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2011 PhD projects viewer

Understanding and preventing criminal disruption of infrastructure networks, focusing on railway disruption

Publication date:


Matthew Ashby

The railway network is an important public resource and part of the national infrastructure. Although very safe for passengers, every year in the United Kingdom around 270 pedestrians are struck and killed by trains. Decisions about where to deploy fatality-prevention measures are currently based on the locations of past incidents.

Secure and Robust Digital Archive Over Peer to Peer Networks

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William Mayor

Can peer-to-peer protocols be used to form scalable, reliable and efficient digital archive systems? Worldwide digital data production rates are said to have surpassed 61 terabytes a second in 2011. With such a vast and accelerating output rate, digital archiving becomes a growing concern. Some estimates say that current storage capacity limits mean losing more than 35% of this data. Further to this, any archive solution needs to deal with issues of availability, reliability, efficiency and authorship. I propose to look at the application of peer-to-peer protocols in solving these issues. I hope to determine to what extent peer-to-peer, distributed storage can provide a secure and reliable archiving facility. By looking towards a shared model of data storage I hope to mitigate technological issues of storage medium upgrades, centralised storage weaknesses, and excessive, focused bandwidth requirements. However, introducing this model potentially creates new security concerns including: user participation, unauthorised data access or modification, and reduced reliability. Care needs to be taken to ensure that any future digital archive solution is fit for purpose. Digital archive requirements are likely to be distinct from current requirements of personal data backup or even relatively short-term archiving of business records or government data. A true solution to the problems of digital archive will ensure the continued access to the world's data, one, one hundred or one thousand years into the future.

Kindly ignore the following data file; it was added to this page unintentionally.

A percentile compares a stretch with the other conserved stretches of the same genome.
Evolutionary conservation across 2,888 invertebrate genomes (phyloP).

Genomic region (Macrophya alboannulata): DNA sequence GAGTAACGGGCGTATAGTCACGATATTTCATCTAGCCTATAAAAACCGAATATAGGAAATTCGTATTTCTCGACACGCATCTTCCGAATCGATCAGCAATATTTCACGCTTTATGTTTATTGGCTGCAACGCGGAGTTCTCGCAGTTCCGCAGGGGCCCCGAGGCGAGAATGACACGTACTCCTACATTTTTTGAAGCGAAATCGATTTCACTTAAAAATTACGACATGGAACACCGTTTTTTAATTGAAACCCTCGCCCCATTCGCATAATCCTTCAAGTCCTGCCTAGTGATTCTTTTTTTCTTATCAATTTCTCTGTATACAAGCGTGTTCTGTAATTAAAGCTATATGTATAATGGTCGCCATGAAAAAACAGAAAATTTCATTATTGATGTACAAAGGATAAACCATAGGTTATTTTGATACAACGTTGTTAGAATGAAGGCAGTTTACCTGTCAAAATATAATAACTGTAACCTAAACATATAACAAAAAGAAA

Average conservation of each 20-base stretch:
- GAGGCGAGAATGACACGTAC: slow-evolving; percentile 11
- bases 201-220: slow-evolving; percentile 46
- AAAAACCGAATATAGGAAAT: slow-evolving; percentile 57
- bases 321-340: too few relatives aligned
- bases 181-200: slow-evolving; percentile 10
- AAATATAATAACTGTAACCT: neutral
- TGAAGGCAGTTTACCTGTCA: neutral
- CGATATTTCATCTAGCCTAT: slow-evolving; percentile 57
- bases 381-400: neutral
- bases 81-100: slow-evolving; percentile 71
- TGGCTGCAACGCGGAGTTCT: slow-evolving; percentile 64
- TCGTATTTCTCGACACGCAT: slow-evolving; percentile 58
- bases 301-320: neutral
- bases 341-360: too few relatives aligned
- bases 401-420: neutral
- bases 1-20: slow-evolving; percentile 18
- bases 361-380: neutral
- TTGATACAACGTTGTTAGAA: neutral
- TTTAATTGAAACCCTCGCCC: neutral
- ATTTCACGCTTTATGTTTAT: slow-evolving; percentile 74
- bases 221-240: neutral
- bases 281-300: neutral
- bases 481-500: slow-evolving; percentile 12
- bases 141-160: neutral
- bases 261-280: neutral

Mathematical modelling to establish the effectiveness of countermeasures to radicalisation

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Rosemary Penny


In the six years since the 7/7 attacks in London by British suicide bombers, the field of counter-terrorism has expanded in both academic and Government circles. Despite this much of the research  has been unscientific, with relatively little research being done into whether the countermeasures to radicalisation suggested by Government policy-makers actually work. This project seeks to use computer simulation and network modelling to establish whether measures implemented by Government departments are effective at hindering the radicalisation process, and thus whether they have had the intended impact in terms of preventing terrorism in the UK.

Is HPLC a useful addition to current Geo-Forensic Analytical Techniques?

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Georgia McCulloch